When you go for your annual physical, your doctor may ask for a blood test to measure your cholesterol levels, including LDL and HDL cholesterol in order to assess your heart health. However only 50% of people who have heart attacks have high levels of LDL cholesterol in their blood, so the theory that high cholesterol levels lead to heart disease does not seem to adequately explain heart disease.
The article supports the belief that high levels of inflammation appear to be causative in heart disease and that trying to reduce inflammation is one way of trying to prevent heart disease.
C-reactive Protein (CRP) is a protein found in higher amounts in the blood in people who have higher levels of chronic inflammation (hyper inflammatory responders). By measuring your CRP, predictions can be made regarding your risk of developing gum disease and heart disease. (High CRP blood test results may put you in a higher risk category for inflammatory diseases).
Article # 4: Inflammation and Heart Disease: What Is C-Reactive Protein? Who Might Benefit from Testing? Appeared in: European League Against Rheumatism June 16, 2017 By Jan Griffin, M.D. and Erin Michos, M.D., M.H.S.
Dr. Jan Griffin is a postdoctoral clinical and research fellow in cardiology at the Johns Hopkins University School of Medicine. Dr. Erin Michos is a cardiologist and associate professor of medicine at the Johns Hopkins University School of Medicine
Article #5: Clinical And Systemic Implications Of Periodontal Disease Susceptibility: The Importance Of IL-6 Polymorphism Author: Herbert I Bader DDS, FACD, m FICD Clinical Associate, Harvard School of Dental Medicine Published : January 02, 2014 in the journal Dentistry
This article discusses patients with a hyper inflammatory reaction to bacteria on the teeth are more likely to develop gum disease than normal inflammatory responders. This article discusses a saliva test that can spot people with the genetic tendency to a hyper inflammatory response so that preventive measures can be employed before the patient develops gum disease or heart disease.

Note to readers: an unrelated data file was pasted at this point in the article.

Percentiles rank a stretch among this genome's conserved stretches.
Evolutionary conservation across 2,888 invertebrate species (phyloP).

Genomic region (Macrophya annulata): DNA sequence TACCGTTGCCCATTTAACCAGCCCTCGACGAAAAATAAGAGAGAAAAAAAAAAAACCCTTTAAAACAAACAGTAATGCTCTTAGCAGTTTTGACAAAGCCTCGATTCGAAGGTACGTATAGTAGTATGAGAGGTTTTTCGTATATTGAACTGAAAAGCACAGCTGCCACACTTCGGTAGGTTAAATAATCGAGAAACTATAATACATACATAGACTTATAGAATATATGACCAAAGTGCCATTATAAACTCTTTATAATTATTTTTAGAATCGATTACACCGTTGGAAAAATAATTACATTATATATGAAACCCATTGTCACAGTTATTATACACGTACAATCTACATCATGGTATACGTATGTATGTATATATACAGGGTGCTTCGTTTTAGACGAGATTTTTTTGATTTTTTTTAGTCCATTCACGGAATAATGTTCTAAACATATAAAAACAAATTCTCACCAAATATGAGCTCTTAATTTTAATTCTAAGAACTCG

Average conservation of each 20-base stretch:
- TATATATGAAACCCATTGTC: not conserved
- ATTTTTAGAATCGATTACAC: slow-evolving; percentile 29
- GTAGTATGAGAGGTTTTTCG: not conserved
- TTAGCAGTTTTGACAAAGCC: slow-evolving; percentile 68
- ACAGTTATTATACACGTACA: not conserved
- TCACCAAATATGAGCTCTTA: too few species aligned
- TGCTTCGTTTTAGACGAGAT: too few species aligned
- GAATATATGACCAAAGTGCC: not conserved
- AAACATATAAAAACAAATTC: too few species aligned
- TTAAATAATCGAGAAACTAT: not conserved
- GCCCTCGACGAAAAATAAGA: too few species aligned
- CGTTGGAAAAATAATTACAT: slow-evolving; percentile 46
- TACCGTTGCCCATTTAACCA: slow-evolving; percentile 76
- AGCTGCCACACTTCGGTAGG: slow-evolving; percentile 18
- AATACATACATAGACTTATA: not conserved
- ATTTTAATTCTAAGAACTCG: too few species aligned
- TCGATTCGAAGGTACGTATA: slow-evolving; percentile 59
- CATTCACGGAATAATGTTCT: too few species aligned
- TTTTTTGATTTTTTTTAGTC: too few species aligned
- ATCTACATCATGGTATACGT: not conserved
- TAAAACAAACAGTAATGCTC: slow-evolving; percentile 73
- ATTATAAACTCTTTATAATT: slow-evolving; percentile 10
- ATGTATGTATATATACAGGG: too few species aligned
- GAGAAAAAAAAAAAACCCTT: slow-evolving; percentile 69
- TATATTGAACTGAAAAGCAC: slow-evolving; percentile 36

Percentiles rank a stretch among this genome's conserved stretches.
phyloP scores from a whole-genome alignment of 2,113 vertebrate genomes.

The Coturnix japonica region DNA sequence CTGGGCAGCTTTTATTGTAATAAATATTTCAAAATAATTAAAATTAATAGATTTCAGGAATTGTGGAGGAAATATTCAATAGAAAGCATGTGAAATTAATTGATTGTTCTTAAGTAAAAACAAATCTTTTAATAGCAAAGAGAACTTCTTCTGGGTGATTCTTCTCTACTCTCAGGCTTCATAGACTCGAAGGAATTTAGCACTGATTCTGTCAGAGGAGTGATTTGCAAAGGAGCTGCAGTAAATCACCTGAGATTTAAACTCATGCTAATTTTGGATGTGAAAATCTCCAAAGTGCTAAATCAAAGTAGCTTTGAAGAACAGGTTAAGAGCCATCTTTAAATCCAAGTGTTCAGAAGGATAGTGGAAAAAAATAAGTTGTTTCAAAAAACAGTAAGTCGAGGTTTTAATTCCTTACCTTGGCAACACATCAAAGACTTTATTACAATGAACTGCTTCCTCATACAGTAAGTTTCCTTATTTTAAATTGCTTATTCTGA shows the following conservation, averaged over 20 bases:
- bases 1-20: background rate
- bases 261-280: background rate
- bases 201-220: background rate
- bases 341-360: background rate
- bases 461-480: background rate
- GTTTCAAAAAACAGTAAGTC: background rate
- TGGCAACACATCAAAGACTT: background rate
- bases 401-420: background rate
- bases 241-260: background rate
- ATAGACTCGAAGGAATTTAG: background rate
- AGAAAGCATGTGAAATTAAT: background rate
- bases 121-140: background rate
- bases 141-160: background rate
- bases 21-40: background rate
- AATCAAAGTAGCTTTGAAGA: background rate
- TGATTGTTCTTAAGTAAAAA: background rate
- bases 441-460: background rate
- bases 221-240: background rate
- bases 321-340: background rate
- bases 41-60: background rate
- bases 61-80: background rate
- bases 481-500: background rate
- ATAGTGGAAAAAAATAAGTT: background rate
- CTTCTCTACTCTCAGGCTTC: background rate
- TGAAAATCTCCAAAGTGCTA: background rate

Article # 6 This is a link to a few paragraphs from a popular textbook on gum disease that explains the relationship between hyper inflammatory responders and gum disease and heart disease. Textbook: Clinical Periodontology 10th edition By Dr. Michael Newman (et al. chapter 18).
To conclude, the scientific evidence available points to a common cause for both gum disease, heart disease and stroke. These diseases are more likely to be caused by other factors such as a genetic tendency to be a hyper responder to bacteria, or other shared causes such as smoking and poor dietary and exercise practices.
Taking steps to reduce inflammation can be an important way to prevent gum disease and heart disease/stroke.
How is gum disease traditionally treated? The aim is to eliminate inflammation in the gums and to heal diseased gum tissue and bone. Here are some of the ways gum disease is treated:
Professional cleanings by a dentist or dental hygienist to remove the bacterial coating and calcium deposits above and below the gum line.
Teaching patients to keep their teeth as bacteria-free as possible through proper brushing and flossing technique
Antibacterial rinses, antibiotics, gum surgery or sometimes extraction of one or more teeth is needed.
Research has proven that if patients can keep their teeth very clean at home, and if they see their dentist regularly this can help prevent or reduce the severity of gum disease.
Also, as discussed in this article, reducing generalized inflammation in the body can also play a role in controlling gum disease, especially reducing or eliminating smoking. A future article in this series will explore ways of reducing inflammation as it relates to dental and overall health.
Some additional sources:
The American Journal of Cardiology and Journal of Periodontology Editors' Consensus: Periodontitis and Atherosclerotic Cardiovascular Disease, July 2009, Vol. 80, No. 7, Pages 1021-1032Vincent E. Friedewald,* Kenneth S. Kornman, et al. The link to this highly technical article is: http://www.joponline.org/doi/full/10.1902/jop.2009.097001